Flailing About – and Having Compassion on Ourselves – as We Stand on the Verge of a New Renaissance

The lead author’s experience with AICAN and other art and artificial intelligence projects at Rutgers University has inspired the thought that the art world finds itself in a period of discovery and experimentation similar to that leading up to the original Renaissance. As artists navigate this new territory, there is hence much “flailing about”, but it can nonetheless be argued that there will soon enough emerge one or more techno/new media art schools of evident confidence and inspiration. The authors conclude by venturing an informed opinion as to a preferred course for future creative engagement with the emerging machine intelligence.

Why AI can’t ever reach its full potential without a physical body

Mark Lee is Emeritus Professor in Computer Science, Aberystwyth University. “I have degrees in Electrical Engineering and Psychology and have worked in AI, robotics and CS for 40 years. I am a fellow of the IET and of the Learned Society of Wales. My research explores how robots might learn about the world in the same way that infants build up their understanding in the first few years. This approach (known as Developmental Robotics) contrasts with the Big Data and Deep Learning methods of modern Artificial Intelligence. My recent book, “HOW TO GROW A ROBOT: DEVELOPING HUMAN-FRIENDLY, SOCIAL AI” (MIT Press, 2020) explains these ideas, and their consequences, in detail.”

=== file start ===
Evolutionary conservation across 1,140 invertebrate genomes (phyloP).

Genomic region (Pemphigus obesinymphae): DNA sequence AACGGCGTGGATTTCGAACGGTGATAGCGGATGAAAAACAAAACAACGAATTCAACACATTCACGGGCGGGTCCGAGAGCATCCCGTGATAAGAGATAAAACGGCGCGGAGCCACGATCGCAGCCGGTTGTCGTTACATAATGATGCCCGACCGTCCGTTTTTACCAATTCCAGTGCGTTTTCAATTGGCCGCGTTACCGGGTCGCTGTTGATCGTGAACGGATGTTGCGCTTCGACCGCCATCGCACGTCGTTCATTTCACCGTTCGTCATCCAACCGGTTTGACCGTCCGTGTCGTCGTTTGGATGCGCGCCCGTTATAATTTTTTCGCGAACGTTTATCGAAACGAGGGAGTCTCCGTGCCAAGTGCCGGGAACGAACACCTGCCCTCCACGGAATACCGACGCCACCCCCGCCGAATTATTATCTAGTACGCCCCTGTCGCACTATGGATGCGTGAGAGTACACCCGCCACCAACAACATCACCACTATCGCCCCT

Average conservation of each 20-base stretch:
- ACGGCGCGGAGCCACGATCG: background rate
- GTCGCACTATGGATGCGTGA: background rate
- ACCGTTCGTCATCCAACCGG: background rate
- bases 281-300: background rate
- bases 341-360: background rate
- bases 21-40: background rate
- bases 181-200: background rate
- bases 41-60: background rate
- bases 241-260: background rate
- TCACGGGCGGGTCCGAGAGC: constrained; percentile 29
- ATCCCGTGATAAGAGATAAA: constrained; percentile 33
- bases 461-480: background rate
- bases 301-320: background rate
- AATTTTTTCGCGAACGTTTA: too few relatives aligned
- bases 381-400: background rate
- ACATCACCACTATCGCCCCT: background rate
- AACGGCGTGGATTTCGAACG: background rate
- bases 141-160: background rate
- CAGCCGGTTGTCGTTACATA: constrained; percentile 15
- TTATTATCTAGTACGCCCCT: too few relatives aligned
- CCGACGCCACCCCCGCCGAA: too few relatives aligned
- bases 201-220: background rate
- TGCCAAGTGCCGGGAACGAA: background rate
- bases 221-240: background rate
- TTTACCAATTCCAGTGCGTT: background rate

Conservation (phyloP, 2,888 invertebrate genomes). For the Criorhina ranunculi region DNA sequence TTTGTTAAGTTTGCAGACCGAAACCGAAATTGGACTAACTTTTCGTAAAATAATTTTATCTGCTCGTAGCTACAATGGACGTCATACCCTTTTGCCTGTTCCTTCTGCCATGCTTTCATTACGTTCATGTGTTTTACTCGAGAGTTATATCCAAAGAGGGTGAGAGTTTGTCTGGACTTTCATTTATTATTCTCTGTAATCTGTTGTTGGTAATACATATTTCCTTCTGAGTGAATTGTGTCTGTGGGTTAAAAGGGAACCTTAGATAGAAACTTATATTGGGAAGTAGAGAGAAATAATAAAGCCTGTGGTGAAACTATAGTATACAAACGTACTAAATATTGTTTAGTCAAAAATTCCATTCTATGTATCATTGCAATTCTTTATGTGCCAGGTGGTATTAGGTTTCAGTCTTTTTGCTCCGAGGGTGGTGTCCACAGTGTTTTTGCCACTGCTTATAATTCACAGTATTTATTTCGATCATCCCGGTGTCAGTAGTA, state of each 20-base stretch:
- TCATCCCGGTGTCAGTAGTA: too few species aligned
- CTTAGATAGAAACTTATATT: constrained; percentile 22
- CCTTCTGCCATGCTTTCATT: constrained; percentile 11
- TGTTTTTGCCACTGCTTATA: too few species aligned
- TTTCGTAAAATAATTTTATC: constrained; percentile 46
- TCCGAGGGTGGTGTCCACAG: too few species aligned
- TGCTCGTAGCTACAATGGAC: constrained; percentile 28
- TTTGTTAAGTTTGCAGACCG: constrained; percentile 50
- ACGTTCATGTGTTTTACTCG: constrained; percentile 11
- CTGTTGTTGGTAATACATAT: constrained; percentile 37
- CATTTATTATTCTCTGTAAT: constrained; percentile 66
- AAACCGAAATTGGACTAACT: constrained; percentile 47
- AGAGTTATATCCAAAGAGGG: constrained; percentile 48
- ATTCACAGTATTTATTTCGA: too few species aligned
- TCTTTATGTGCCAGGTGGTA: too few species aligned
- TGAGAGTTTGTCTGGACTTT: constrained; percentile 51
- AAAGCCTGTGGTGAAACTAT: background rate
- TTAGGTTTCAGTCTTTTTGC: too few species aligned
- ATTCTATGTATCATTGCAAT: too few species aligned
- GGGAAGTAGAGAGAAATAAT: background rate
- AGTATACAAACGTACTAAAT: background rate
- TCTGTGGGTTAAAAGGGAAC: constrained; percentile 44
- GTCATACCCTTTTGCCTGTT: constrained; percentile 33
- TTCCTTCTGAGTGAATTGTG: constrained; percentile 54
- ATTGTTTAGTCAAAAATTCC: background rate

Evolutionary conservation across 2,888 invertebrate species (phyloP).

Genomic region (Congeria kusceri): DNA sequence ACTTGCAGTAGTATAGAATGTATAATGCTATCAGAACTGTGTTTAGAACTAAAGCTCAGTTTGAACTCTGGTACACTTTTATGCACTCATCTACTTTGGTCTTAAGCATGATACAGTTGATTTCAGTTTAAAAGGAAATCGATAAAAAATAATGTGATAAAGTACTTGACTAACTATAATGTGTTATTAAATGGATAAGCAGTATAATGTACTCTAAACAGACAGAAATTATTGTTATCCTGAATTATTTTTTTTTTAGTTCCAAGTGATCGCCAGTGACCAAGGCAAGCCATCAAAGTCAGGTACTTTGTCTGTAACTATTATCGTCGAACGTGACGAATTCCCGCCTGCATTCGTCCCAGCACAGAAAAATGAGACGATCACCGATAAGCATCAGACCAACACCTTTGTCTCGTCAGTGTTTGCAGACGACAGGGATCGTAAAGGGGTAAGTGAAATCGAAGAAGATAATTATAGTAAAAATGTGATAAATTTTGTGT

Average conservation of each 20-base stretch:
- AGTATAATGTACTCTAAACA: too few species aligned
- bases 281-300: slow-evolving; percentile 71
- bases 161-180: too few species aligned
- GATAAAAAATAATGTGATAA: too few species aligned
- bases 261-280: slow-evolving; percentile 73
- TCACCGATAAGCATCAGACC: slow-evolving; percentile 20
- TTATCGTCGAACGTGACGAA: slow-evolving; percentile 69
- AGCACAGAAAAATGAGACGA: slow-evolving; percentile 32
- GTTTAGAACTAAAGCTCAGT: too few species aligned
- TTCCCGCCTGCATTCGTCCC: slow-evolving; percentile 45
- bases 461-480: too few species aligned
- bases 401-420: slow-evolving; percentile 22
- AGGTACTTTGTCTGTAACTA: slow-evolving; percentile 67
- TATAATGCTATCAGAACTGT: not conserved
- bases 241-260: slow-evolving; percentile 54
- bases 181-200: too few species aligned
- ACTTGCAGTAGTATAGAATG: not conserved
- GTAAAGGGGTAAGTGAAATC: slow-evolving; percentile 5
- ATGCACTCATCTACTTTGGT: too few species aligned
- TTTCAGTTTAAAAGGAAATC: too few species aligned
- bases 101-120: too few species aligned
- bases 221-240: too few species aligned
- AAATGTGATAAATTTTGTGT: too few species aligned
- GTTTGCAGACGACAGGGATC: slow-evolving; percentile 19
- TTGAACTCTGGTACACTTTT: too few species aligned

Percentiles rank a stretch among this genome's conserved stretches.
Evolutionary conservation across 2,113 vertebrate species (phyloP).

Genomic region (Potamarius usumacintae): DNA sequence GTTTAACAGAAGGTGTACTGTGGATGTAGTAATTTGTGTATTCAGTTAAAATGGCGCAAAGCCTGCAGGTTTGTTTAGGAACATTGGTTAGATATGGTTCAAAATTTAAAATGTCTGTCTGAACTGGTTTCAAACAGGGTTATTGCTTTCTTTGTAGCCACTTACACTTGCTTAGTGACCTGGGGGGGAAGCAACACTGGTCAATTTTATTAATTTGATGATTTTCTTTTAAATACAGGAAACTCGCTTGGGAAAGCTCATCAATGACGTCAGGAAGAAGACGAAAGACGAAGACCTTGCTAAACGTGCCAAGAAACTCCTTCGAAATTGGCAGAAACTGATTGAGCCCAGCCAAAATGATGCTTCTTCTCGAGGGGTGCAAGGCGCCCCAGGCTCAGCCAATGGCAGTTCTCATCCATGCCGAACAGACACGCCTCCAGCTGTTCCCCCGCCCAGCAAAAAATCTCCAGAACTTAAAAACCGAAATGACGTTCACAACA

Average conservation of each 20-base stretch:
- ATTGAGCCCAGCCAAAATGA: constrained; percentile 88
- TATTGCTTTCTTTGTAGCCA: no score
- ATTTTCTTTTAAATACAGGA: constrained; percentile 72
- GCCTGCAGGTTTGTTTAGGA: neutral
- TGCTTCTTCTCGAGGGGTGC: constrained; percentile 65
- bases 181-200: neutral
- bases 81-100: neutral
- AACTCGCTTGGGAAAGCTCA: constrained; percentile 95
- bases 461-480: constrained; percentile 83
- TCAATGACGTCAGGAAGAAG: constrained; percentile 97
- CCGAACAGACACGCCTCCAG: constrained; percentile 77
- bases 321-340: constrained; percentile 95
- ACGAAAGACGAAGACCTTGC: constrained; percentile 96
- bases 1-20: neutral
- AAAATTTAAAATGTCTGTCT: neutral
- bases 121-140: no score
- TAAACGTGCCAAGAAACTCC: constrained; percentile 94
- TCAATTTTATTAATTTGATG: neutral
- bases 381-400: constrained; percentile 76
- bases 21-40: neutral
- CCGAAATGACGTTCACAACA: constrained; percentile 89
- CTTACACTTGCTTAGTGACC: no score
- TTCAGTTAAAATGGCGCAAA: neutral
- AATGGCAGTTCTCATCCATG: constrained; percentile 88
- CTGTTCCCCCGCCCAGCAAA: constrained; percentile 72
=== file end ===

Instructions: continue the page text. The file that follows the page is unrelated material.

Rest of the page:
Neuroscience in pictures: the best images of the year

Wei Luan is a Postdoctoral Researcher, The University of Queensland. His current research studies how the dopamine neuronal system is affected in schizophrenia from the beginning of embryonic brain development.

Merja Joensuu is a Postdoctoral Research Fellow at The Single Molecule Neuroscience Lab, The University of Queensland, lead by Prof Frederic A Meunier. The overall aim of research is to study how neurons communicate in health and disease by using super-resolution microscopy techniques.

Ravi Kiran Kasula is a PhD Student, The University of Queensland.

GPT-3: new AI can write like a human but don’t mistake that for thinking – neuroscientist

Guillaume Thierry is Professor of Cognitive Neuroscience, Bangor University.